The parasympathetic nervous system is predominately mediated by the 10th cranial nerve, which is the vagus nerve and is referred to rest and the digestive branch of the autonomic nervous system. The vagus nerve is mediated by a sense of safety and security. The vagus nerve can be intentionally stimulated by breathing, thereby giving a sense of safety and security. Breathing can stimulate the vagus nerve thereby increasing HRV on an acute way. By taking the time to take a deep intentional breath this is communicating to the parasympathetic nervous system that it is safe. The parasympathetic nervous system is like a brake to the sympathetic nervous system. It slows and calms us down.
HRV is a good tool to measure our physiology. Knowing our own HRV and modifying HRV can lead to improved mental health, optimizes our ability to recover and adapt after exercise, improves mental and cognitive performance, improves sleep, can help provide insight into the nervous system mitigating pain, increase homeostasis within the nervous system that leads to improved stress outcome and could be a detection system of the dysregulation in the CNS and peripheral nervous system.
We could use HRV as both a metric and a tool and assist with overall health and longevity. For example if someone encounters a stress response this will lower there HRV thus making him or her aware of what environmental interaction caused this response. You can also use HRV and see how breathing, cold exposure, massage, visual imagery, and certain positional exercises effect the HRV changes.
At SquareONE Rehabilitation, we complete a comprehensive HRV evaluation/consultation that focuses on multiple primary areas of mental and physical well-being. The higher the HRV is associated with a better prognosis when dealing with many chronic health issues. HRV can accurately and objectively monitor progression and regression of disease. There are 5 major categories that SquareONE Rehabilitation will attempt to uncover. These are physical health, nutrition, physical activity, sleep and emotional health. These are fundamental topics that need to be addressed with every person. We call this list the HRV optimization checklist, MTI Protocol. Our Health and Fitness Coaches and Practitioners administer this. From this evaluation, our Health and Fitness Coaches and Practitioners will develop a comprehensive collaborative, and tailored health plan to help you reach your personal goals (i.e., stress reduction, fatigue reduction, peak performance, etc.).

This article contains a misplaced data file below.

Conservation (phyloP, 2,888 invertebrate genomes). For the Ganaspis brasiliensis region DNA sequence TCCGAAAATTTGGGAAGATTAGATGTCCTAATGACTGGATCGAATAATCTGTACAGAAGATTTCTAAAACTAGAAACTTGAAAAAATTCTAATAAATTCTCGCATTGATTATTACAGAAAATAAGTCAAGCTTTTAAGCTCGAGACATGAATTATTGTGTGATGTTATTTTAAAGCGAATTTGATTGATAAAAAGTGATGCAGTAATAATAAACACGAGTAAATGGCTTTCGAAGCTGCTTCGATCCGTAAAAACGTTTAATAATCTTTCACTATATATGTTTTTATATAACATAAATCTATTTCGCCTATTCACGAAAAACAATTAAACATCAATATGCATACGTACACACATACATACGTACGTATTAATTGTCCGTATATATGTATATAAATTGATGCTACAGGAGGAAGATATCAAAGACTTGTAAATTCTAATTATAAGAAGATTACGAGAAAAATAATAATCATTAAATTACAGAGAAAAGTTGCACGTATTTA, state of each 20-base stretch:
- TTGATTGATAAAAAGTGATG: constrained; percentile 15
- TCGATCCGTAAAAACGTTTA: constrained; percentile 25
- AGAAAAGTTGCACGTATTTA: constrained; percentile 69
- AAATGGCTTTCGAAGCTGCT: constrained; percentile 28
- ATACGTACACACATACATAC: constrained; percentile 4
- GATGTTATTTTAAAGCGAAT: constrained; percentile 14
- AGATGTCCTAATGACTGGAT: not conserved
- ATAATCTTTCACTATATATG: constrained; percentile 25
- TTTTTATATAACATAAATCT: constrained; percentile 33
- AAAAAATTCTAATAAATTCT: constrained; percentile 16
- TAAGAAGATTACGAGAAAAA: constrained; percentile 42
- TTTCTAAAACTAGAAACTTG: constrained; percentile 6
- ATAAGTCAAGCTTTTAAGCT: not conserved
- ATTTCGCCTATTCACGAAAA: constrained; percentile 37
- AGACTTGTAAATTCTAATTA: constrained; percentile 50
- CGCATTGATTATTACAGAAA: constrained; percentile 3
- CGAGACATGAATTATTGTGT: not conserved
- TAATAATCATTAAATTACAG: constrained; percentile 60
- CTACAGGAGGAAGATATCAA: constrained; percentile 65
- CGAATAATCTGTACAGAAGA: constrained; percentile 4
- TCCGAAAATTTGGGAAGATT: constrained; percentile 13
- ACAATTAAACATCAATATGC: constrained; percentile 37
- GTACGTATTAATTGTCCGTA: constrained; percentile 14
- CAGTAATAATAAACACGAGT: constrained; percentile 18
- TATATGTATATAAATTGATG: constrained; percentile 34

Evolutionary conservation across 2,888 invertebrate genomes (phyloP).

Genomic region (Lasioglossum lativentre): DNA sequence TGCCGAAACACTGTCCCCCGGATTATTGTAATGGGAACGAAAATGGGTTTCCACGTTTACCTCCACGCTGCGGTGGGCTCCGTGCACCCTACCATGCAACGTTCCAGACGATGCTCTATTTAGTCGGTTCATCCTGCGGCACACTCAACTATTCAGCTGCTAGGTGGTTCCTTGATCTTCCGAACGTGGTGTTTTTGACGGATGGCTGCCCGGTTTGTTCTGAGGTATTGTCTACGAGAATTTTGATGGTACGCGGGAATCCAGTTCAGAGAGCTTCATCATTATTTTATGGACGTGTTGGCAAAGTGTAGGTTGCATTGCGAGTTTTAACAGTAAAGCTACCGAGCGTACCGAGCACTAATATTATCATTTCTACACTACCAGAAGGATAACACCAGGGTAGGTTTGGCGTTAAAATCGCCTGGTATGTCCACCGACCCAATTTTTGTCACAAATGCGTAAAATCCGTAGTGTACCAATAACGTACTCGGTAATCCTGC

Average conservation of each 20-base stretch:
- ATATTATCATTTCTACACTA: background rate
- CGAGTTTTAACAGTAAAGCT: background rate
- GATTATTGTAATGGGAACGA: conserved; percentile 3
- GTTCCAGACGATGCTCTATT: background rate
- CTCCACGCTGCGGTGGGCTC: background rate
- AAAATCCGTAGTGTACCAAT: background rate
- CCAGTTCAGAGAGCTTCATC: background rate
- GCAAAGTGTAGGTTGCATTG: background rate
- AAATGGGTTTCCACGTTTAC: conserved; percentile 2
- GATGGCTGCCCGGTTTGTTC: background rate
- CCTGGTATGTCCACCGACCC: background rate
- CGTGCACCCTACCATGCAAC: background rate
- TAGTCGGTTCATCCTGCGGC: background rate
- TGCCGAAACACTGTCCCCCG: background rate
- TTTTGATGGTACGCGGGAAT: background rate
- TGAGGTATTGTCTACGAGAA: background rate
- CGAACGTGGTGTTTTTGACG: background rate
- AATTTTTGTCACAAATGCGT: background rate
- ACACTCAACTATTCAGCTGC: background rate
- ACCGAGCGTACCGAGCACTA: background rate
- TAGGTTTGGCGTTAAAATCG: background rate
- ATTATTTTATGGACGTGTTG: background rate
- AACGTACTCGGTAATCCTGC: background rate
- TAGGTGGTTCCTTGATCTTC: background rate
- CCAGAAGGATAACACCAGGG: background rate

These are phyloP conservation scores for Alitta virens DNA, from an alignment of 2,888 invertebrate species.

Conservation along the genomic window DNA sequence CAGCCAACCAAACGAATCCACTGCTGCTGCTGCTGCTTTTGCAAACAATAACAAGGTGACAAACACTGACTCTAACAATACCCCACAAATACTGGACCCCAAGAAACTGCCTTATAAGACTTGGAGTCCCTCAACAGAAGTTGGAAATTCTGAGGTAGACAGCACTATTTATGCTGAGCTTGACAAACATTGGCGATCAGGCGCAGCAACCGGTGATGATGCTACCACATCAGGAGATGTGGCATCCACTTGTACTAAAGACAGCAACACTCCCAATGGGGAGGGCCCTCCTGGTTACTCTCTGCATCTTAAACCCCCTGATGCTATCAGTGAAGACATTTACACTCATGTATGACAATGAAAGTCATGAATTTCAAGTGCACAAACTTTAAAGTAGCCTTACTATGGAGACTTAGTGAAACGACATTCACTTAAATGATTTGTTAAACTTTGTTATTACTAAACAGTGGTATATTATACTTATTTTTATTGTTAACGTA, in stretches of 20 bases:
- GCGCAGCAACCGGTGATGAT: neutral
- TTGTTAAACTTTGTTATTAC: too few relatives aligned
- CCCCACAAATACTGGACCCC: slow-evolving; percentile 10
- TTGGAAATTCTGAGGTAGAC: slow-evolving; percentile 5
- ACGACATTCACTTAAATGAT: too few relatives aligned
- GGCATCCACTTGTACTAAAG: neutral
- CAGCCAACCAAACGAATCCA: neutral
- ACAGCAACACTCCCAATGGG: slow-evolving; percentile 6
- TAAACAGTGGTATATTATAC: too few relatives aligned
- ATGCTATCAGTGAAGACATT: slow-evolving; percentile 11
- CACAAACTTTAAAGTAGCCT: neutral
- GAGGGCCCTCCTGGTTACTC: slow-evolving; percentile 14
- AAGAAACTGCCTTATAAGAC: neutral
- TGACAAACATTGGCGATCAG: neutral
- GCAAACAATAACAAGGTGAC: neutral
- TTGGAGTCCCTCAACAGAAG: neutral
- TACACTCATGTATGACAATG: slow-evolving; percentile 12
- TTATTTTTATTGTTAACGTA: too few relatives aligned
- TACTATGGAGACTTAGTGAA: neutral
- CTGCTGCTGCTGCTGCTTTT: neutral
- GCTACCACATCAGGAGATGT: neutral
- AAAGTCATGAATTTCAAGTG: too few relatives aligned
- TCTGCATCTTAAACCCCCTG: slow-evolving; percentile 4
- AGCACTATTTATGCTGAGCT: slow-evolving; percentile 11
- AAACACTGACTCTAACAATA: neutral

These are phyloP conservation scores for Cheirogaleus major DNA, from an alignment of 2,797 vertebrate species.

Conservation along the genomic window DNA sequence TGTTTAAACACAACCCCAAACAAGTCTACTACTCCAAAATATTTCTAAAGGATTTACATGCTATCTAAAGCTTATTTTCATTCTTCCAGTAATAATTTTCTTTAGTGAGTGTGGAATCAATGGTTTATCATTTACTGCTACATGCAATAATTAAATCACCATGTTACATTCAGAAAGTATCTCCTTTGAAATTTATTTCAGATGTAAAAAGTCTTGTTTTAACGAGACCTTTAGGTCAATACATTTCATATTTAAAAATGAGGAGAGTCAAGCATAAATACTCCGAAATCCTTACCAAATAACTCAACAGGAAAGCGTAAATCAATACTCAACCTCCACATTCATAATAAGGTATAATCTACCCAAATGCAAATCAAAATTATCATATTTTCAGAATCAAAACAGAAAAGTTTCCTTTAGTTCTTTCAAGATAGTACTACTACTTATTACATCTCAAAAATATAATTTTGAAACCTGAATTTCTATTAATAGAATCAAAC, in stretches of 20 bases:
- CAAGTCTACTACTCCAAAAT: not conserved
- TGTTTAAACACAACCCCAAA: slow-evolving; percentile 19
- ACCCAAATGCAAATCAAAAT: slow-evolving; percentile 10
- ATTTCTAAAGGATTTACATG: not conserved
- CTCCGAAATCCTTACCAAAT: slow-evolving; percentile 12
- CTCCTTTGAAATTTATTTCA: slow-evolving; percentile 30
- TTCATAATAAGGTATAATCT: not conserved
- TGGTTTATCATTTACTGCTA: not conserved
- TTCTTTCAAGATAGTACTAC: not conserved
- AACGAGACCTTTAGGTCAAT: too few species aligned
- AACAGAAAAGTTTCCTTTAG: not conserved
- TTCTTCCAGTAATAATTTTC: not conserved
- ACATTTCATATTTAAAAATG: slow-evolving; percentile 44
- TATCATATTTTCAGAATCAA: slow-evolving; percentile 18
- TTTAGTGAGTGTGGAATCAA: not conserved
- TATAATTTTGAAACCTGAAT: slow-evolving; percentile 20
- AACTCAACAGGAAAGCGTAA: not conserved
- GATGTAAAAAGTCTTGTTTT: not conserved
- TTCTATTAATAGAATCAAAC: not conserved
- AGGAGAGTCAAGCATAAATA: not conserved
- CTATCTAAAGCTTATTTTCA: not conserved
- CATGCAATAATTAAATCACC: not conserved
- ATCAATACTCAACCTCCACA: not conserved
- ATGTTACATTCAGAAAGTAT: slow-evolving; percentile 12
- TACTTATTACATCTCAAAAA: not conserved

When someone has a low HRV measurement due to high levels of mental stress, high level of physical training or certain pathologies we can employ some acute HRV recovery methods such as;
1. Active recovery – low load, volume training such as a light jog, swimming and corrective exercise. Active recovery promotes positive tissue structural changes, increased blood flow to damaged tissue and can upregulate specific genetic material to facilitate regeneration,
2. There are also therapy techniques used by massage therapist, chiropractors, physiotherapists, acupuncturists, and psychologists among others. Through there training they have the ability to stimulate the PNS or SNS. HRV can guide the therapist or doctor how to best treat you that day based on your body’s ability to deal with different treatment.
3. Contrast hydrotherapy – changing from warm to cold bath for a short period of time.
4. Meditation techniques with music, breathing and mindfulness.
5. Sleep – plays a vital role in health.
6. Nutrition – high quality foods and hydration.
Please visit the ReCOVERY ROOM at SquareONE Rehabilitation for other modalities such as Infrared Sauna, NuCalm Therapy, NormaTec, DNS and Breathwork, etc.
The goal of the ReCOVERY Room is to help ReSTORE, ReBOOT and ReSHAPE a patient, and clients normal state of health, mind and strength. Recovery can be used as part of a rehab protocol, recovering from a strenuous workout such as high intensity training, high level athletic training or workloads due to ones lifestyle.